Fort Hood National Bank is committed to providing our customers with current information and warnings about fraud and identity theft. New scams appear frequently, so please check this page from time to time for updates.
Fort Hood National Bank does not solicit customers' information via phone, text or email messaging. Should you receive any solicitations requesting account information (i.e. Account number, Debit MasterCard® number, PIN, etc.), DO NOT respond. Please contact Customer Support at 800-477-9801. Customer Support hours are Monday through Friday 7:30 a.m. to 9:00 p.m., Saturday 9:00 a.m. to 6:00 p.m., and Sunday 11:00 a.m. to 6:00 p.m. (CST) If you have any questions please do not hesitate to contact us.
The Internet offers convenient access to entertainment, research, shopping and financial services from across the globe. This availability of a wealth of business and personal data presents a tempting target to criminals. Understanding the different types of online threats and taking preventative measures can help keep you and your sensitive information safe.
This is the act of impersonating someone by using that person's information, such as birthdate, name, address, Social Security number, bank account, credit card, and other personal information without his/her knowledge. Identity theft usually leads to the thief gaining access to the victim's credit or bank account and sometimes is used for terrorist activities or for changing an identity.
A credit freeze deals with restricting (or “freezing”) access to your credit report, making it more difficult for identity thieves to open new accounts in your name. Freezing your credit also prevents lenders from accessing your report. Thus, you will need to contact each of the credit bureaus (TransUnion, Experian and Equifax) to unlock your report when you apply for any type of credit. After placing the freeze request, each bureau will send you a PIN or password in case you need to lift the freeze. A freeze typically stays on your account until you remove it; however, the freeze does expire after seven years in some states. Check with the credit bureau websites for freeze laws in your state.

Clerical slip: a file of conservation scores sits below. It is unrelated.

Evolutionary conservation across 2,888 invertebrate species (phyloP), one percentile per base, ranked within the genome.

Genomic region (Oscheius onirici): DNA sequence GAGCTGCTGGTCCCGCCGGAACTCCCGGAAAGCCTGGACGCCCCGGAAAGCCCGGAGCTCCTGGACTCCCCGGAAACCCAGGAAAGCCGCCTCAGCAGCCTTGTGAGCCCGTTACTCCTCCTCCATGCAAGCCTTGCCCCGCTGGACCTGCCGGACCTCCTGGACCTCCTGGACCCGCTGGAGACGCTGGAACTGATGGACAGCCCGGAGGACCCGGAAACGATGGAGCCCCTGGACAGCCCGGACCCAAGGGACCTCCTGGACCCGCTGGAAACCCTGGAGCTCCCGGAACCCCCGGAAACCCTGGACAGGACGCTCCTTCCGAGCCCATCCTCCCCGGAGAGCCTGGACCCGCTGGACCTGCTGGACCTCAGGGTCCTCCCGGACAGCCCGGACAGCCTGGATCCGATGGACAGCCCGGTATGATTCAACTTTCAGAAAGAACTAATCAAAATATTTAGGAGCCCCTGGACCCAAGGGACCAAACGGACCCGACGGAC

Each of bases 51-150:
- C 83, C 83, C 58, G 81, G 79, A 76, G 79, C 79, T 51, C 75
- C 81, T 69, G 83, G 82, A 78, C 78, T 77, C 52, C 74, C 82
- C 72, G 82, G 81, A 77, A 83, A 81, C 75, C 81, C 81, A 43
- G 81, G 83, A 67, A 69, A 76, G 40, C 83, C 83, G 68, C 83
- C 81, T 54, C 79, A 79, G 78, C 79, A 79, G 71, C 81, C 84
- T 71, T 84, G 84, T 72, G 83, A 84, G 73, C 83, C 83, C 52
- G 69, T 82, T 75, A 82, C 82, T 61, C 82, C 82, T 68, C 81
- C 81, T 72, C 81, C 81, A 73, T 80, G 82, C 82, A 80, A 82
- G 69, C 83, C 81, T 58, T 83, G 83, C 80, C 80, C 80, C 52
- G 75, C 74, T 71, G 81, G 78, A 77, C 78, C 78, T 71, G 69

A data breach generally refers to information that has been subject to unauthorized access. Often, the information is lost, stolen, or hacked. While data breaches seldom lead to fraud and identity theft, failure to protect this type of information can result in significant fines or loss of revenue and other negative consequences.
UNDERSTANDING COMMON SCAMS
Most scams ask you to provide your Social Security number, credit card and/or account information. NEVER give out this information unless you initiated the call using a telephone number you have dialed and know to be legitimate. For a full list of common scams and terms, please visit the links below.